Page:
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When you hit retirement, it can become more difficult to find a consistent income beyond your pension.

While a pension is a fine source of income, there are better ways for seniors to supplement their income, and you don’t even have to expend much effort at all!

Seniors are increasingly turning toward property management as a method for increasing their income after they have retired. Owning and managing property is a relatively low-effort, low-impact way to keep your income up, and it can serve as a very effective investment for anyone willing to make the initial purchase.

Paying for the property itself is a bit of an initial cost, yes, but prices on property are actually relatively low right now, so you can make more money on property if you get into the field soon.

From that point on, it becomes a very easy process of earning money from your property. Whether you invest in an apartment building or a house, you can rent it out to tenants.

As the landlord, you will be able to select tenants that will reliably pay their rent and keep their living area clean.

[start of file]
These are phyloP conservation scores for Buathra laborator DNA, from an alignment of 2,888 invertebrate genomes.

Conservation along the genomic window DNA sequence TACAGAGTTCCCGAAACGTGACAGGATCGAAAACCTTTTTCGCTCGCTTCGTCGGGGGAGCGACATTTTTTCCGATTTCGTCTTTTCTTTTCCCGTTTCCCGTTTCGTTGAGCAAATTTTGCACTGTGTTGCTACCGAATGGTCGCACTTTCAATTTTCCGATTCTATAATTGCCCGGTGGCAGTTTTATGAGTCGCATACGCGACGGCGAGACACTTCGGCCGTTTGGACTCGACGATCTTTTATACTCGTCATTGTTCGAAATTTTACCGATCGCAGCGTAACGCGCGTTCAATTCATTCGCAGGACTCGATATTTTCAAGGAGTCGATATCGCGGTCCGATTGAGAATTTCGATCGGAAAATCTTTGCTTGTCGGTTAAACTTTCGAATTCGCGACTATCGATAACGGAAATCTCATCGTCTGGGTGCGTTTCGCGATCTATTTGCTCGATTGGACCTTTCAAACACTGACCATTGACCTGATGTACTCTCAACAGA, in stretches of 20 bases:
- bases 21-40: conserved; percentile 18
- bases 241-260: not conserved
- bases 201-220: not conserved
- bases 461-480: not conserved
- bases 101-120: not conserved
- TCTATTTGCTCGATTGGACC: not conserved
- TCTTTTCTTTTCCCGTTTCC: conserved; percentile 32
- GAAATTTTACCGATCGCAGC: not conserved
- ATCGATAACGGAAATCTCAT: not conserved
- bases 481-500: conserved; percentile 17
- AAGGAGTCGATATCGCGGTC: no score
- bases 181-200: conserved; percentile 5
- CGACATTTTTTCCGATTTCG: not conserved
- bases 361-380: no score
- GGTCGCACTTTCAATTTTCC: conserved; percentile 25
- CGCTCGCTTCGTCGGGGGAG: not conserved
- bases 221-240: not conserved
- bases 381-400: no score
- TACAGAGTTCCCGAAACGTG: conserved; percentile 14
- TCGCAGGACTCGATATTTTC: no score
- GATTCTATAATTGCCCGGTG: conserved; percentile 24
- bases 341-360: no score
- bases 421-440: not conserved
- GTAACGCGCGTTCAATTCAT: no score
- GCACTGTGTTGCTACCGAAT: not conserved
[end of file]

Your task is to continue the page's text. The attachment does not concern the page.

With a small regular effort in maintaining the property, you generally make back your money and plenty more via your tenant’s rent payments. What does this mean for you? It means plenty of supplemental income for you with minimal effort that will continue for as long as you care to maintain the property. Then, as a final source of income, you can sell off the property when you no longer have time to work on it.

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RENT roll manager RUN Property has boosted the number of residential leases it has under management through a deal with Lord Aschcroft’s Australian financial services group Anne Street Partners.

Under the agreement, RUN Property will become the preferred referrer of new rental agreements for Anne Street Partners Realty.

It will also oversee the management of Anne Street Partner’s growing rent roll. The deal will bolster RUN’s existing rent roll of 15,000 properties.

To continue reading the article via The Australian please click here